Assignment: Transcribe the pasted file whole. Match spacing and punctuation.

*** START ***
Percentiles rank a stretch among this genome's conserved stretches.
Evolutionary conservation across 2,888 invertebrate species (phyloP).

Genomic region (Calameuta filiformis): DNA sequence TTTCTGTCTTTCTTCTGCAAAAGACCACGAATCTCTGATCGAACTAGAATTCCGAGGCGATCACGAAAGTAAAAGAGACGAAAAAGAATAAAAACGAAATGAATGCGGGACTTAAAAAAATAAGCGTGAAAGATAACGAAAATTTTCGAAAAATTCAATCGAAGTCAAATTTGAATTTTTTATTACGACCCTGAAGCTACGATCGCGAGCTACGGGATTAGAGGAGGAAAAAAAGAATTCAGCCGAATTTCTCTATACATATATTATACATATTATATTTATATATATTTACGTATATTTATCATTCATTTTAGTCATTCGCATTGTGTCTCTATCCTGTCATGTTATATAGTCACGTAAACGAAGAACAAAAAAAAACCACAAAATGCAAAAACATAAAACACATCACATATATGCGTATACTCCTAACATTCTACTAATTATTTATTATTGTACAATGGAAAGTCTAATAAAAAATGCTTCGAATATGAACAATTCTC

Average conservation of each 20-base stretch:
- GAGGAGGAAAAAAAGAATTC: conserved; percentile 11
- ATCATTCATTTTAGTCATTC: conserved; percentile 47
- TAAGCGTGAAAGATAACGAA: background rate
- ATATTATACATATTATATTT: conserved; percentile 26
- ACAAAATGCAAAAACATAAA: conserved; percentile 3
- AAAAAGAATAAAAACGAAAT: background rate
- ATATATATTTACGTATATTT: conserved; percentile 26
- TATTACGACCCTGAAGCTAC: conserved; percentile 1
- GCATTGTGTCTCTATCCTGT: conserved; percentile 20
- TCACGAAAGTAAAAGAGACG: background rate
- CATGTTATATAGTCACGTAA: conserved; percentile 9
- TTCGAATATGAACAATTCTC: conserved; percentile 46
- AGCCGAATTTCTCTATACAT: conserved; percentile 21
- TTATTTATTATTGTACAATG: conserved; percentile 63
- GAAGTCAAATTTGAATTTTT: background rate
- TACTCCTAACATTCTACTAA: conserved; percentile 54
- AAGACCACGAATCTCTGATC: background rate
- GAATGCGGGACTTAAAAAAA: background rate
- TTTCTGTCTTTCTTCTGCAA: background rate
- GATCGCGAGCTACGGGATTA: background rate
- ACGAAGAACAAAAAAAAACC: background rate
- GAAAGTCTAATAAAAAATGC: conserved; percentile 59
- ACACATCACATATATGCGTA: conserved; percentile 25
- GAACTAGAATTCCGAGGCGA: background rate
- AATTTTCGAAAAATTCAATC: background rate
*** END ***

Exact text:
Percentiles rank a stretch among this genome's conserved stretches.
Evolutionary conservation across 2,888 invertebrate species (phyloP).

Genomic region (Calameuta filiformis): DNA sequence TTTCTGTCTTTCTTCTGCAAAAGACCACGAATCTCTGATCGAACTAGAATTCCGAGGCGATCACGAAAGTAAAAGAGACGAAAAAGAATAAAAACGAAATGAATGCGGGACTTAAAAAAATAAGCGTGAAAGATAACGAAAATTTTCGAAAAATTCAATCGAAGTCAAATTTGAATTTTTTATTACGACCCTGAAGCTACGATCGCGAGCTACGGGATTAGAGGAGGAAAAAAAGAATTCAGCCGAATTTCTCTATACATATATTATACATATTATATTTATATATATTTACGTATATTTATCATTCATTTTAGTCATTCGCATTGTGTCTCTATCCTGTCATGTTATATAGTCACGTAAACGAAGAACAAAAAAAAACCACAAAATGCAAAAACATAAAACACATCACATATATGCGTATACTCCTAACATTCTACTAATTATTTATTATTGTACAATGGAAAGTCTAATAAAAAATGCTTCGAATATGAACAATTCTC

Average conservation of each 20-base stretch:
- GAGGAGGAAAAAAAGAATTC: conserved; percentile 11
- ATCATTCATTTTAGTCATTC: conserved; percentile 47
- TAAGCGTGAAAGATAACGAA: background rate
- ATATTATACATATTATATTT: conserved; percentile 26
- ACAAAATGCAAAAACATAAA: conserved; percentile 3
- AAAAAGAATAAAAACGAAAT: background rate
- ATATATATTTACGTATATTT: conserved; percentile 26
- TATTACGACCCTGAAGCTAC: conserved; percentile 1
- GCATTGTGTCTCTATCCTGT: conserved; percentile 20
- TCACGAAAGTAAAAGAGACG: background rate
- CATGTTATATAGTCACGTAA: conserved; percentile 9
- TTCGAATATGAACAATTCTC: conserved; percentile 46
- AGCCGAATTTCTCTATACAT: conserved; percentile 21
- TTATTTATTATTGTACAATG: conserved; percentile 63
- GAAGTCAAATTTGAATTTTT: background rate
- TACTCCTAACATTCTACTAA: conserved; percentile 54
- AAGACCACGAATCTCTGATC: background rate
- GAATGCGGGACTTAAAAAAA: background rate
- TTTCTGTCTTTCTTCTGCAA: background rate
- GATCGCGAGCTACGGGATTA: background rate
- ACGAAGAACAAAAAAAAACC: background rate
- GAAAGTCTAATAAAAAATGC: conserved; percentile 59
- ACACATCACATATATGCGTA: conserved; percentile 25
- GAACTAGAATTCCGAGGCGA: background rate
- AATTTTCGAAAAATTCAATC: background rate